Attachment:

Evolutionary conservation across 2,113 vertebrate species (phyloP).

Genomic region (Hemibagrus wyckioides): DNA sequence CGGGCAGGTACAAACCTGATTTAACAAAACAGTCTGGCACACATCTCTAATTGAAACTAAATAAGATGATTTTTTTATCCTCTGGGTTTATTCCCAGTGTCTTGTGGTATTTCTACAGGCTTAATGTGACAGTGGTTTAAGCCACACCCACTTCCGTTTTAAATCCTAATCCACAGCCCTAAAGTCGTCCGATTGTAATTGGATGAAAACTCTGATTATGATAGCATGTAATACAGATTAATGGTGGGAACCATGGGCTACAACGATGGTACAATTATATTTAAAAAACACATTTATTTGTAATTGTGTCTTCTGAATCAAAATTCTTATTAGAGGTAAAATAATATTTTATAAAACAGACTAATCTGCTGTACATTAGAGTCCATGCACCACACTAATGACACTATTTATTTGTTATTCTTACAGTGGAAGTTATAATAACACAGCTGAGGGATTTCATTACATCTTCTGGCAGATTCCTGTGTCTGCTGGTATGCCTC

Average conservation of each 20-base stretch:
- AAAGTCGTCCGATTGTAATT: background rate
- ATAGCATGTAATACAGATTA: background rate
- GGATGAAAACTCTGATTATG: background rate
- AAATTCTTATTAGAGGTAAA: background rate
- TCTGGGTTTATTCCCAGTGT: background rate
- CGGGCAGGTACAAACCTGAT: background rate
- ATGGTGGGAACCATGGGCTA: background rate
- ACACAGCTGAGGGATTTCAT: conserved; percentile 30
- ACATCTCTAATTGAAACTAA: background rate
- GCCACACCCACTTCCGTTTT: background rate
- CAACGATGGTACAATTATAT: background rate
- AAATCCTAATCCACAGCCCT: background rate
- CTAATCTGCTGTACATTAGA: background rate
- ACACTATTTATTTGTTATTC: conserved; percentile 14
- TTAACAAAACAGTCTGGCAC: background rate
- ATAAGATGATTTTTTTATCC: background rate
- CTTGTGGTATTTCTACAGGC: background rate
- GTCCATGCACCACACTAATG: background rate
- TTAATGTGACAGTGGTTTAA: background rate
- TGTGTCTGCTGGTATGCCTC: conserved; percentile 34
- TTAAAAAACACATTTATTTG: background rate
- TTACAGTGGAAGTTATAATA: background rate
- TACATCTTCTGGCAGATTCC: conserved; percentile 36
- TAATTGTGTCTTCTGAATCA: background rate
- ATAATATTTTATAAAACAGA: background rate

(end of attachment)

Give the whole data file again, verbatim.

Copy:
Evolutionary conservation across 2,113 vertebrate species (phyloP).

Genomic region (Hemibagrus wyckioides): DNA sequence CGGGCAGGTACAAACCTGATTTAACAAAACAGTCTGGCACACATCTCTAATTGAAACTAAATAAGATGATTTTTTTATCCTCTGGGTTTATTCCCAGTGTCTTGTGGTATTTCTACAGGCTTAATGTGACAGTGGTTTAAGCCACACCCACTTCCGTTTTAAATCCTAATCCACAGCCCTAAAGTCGTCCGATTGTAATTGGATGAAAACTCTGATTATGATAGCATGTAATACAGATTAATGGTGGGAACCATGGGCTACAACGATGGTACAATTATATTTAAAAAACACATTTATTTGTAATTGTGTCTTCTGAATCAAAATTCTTATTAGAGGTAAAATAATATTTTATAAAACAGACTAATCTGCTGTACATTAGAGTCCATGCACCACACTAATGACACTATTTATTTGTTATTCTTACAGTGGAAGTTATAATAACACAGCTGAGGGATTTCATTACATCTTCTGGCAGATTCCTGTGTCTGCTGGTATGCCTC

Average conservation of each 20-base stretch:
- AAAGTCGTCCGATTGTAATT: background rate
- ATAGCATGTAATACAGATTA: background rate
- GGATGAAAACTCTGATTATG: background rate
- AAATTCTTATTAGAGGTAAA: background rate
- TCTGGGTTTATTCCCAGTGT: background rate
- CGGGCAGGTACAAACCTGAT: background rate
- ATGGTGGGAACCATGGGCTA: background rate
- ACACAGCTGAGGGATTTCAT: conserved; percentile 30
- ACATCTCTAATTGAAACTAA: background rate
- GCCACACCCACTTCCGTTTT: background rate
- CAACGATGGTACAATTATAT: background rate
- AAATCCTAATCCACAGCCCT: background rate
- CTAATCTGCTGTACATTAGA: background rate
- ACACTATTTATTTGTTATTC: conserved; percentile 14
- TTAACAAAACAGTCTGGCAC: background rate
- ATAAGATGATTTTTTTATCC: background rate
- CTTGTGGTATTTCTACAGGC: background rate
- GTCCATGCACCACACTAATG: background rate
- TTAATGTGACAGTGGTTTAA: background rate
- TGTGTCTGCTGGTATGCCTC: conserved; percentile 34
- TTAAAAAACACATTTATTTG: background rate
- TTACAGTGGAAGTTATAATA: background rate
- TACATCTTCTGGCAGATTCC: conserved; percentile 36
- TAATTGTGTCTTCTGAATCA: background rate
- ATAATATTTTATAAAACAGA: background rate